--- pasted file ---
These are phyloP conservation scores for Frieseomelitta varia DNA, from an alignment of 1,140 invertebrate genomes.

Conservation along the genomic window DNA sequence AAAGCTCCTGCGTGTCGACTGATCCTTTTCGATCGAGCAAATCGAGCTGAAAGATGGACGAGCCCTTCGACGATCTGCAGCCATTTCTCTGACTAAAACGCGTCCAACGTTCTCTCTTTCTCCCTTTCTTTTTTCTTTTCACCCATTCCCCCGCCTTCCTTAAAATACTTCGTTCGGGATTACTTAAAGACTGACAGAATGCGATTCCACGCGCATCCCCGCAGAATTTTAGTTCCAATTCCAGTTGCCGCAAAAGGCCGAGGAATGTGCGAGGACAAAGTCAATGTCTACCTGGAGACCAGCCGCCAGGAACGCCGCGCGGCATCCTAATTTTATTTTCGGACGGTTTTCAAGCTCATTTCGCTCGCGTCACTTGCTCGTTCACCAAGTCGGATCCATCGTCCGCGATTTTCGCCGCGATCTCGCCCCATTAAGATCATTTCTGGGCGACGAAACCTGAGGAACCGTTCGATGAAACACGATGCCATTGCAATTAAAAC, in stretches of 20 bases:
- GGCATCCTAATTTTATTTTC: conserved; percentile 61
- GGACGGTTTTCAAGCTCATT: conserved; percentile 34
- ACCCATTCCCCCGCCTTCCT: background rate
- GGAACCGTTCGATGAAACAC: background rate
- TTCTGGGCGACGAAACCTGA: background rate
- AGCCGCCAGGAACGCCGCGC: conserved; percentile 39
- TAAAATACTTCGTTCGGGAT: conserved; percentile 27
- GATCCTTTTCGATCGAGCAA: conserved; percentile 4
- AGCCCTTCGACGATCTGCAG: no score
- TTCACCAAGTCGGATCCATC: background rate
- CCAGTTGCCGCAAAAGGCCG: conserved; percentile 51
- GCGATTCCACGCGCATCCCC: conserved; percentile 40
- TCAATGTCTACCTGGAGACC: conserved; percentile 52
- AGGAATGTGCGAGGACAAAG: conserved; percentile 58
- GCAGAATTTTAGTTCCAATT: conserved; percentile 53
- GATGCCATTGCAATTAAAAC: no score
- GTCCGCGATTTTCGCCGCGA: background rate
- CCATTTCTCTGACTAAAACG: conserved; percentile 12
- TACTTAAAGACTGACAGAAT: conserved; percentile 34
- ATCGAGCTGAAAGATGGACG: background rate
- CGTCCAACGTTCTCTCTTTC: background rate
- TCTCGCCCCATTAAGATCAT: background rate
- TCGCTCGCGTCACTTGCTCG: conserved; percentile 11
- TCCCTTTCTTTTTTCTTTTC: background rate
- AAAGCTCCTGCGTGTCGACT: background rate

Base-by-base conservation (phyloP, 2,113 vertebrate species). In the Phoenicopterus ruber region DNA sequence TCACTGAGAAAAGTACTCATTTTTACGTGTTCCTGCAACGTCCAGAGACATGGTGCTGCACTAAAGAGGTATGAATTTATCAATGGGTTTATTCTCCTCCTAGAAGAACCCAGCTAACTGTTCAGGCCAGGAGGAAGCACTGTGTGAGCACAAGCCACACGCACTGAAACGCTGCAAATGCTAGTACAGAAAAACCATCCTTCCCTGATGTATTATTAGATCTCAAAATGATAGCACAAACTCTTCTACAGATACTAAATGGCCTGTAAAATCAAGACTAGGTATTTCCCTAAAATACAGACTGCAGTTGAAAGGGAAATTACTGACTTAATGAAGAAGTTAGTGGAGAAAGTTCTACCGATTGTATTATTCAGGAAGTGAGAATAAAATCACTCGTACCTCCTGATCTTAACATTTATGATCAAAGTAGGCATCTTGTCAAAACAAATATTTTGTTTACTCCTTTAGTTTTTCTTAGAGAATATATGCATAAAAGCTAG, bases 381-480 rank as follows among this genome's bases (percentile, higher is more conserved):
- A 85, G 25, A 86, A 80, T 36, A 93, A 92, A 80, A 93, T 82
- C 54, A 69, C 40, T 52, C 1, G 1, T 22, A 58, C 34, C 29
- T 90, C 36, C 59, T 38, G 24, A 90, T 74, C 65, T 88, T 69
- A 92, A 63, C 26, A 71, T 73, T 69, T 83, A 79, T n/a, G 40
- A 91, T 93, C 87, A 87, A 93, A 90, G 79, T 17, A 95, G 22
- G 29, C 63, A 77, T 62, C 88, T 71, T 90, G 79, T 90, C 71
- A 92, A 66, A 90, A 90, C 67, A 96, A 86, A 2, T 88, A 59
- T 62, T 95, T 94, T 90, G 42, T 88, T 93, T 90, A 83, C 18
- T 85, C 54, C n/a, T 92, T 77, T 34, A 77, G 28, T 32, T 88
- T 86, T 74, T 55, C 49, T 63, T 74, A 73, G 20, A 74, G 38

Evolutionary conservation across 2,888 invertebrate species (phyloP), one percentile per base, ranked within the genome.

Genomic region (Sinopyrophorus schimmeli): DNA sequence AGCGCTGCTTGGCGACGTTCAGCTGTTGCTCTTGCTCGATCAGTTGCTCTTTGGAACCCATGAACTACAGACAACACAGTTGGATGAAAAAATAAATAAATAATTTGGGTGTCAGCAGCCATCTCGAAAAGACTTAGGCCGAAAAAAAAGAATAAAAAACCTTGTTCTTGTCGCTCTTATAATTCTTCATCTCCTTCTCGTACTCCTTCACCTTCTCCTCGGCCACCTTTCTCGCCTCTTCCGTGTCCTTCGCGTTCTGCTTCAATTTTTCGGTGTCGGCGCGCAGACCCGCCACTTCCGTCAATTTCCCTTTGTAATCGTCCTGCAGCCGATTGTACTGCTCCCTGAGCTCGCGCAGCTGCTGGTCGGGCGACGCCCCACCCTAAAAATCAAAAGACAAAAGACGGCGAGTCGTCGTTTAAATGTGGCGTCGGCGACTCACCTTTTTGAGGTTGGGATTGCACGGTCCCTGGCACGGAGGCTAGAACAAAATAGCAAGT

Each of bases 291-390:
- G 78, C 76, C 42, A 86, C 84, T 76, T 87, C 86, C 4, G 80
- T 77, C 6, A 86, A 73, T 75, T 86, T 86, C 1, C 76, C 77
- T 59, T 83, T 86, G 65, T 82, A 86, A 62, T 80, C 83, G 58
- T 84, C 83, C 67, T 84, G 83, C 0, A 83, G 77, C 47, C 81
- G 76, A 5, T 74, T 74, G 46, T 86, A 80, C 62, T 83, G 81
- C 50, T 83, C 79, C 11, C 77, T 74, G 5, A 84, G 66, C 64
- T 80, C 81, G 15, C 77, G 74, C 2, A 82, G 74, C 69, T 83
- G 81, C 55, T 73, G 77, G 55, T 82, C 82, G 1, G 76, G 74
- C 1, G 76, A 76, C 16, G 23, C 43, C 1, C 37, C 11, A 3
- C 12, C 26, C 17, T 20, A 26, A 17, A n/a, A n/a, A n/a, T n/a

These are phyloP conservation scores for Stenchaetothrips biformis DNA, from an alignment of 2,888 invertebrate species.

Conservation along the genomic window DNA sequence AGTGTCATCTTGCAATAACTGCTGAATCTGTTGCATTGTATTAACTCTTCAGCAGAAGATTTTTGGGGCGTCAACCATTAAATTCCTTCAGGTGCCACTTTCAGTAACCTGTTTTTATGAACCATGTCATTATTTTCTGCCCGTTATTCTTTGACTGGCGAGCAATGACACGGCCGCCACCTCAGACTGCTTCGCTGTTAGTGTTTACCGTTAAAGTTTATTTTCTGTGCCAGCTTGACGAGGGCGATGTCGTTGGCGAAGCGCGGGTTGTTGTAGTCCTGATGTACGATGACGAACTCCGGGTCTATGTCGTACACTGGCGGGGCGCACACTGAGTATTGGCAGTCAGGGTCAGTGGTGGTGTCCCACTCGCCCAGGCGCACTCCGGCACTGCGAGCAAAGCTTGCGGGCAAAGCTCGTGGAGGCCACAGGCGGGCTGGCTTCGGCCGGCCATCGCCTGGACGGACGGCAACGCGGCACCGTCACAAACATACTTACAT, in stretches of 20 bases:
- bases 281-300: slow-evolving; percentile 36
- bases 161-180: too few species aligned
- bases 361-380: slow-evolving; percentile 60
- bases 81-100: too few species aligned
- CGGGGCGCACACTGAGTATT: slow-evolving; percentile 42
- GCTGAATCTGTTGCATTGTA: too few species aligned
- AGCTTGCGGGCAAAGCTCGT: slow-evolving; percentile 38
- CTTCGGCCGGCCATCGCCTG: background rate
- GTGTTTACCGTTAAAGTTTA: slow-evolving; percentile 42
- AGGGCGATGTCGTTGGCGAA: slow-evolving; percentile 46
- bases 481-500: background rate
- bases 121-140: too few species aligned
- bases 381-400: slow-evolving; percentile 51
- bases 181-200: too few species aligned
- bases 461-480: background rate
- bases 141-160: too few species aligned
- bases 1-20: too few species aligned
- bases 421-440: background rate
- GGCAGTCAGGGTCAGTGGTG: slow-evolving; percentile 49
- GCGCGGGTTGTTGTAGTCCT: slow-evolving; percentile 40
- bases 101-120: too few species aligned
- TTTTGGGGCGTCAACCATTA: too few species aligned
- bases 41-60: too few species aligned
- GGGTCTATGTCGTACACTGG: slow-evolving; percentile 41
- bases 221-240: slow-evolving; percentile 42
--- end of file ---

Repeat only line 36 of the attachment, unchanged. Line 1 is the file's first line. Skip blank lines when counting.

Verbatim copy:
- T 62, T 95, T 94, T 90, G 42, T 88, T 93, T 90, A 83, C 18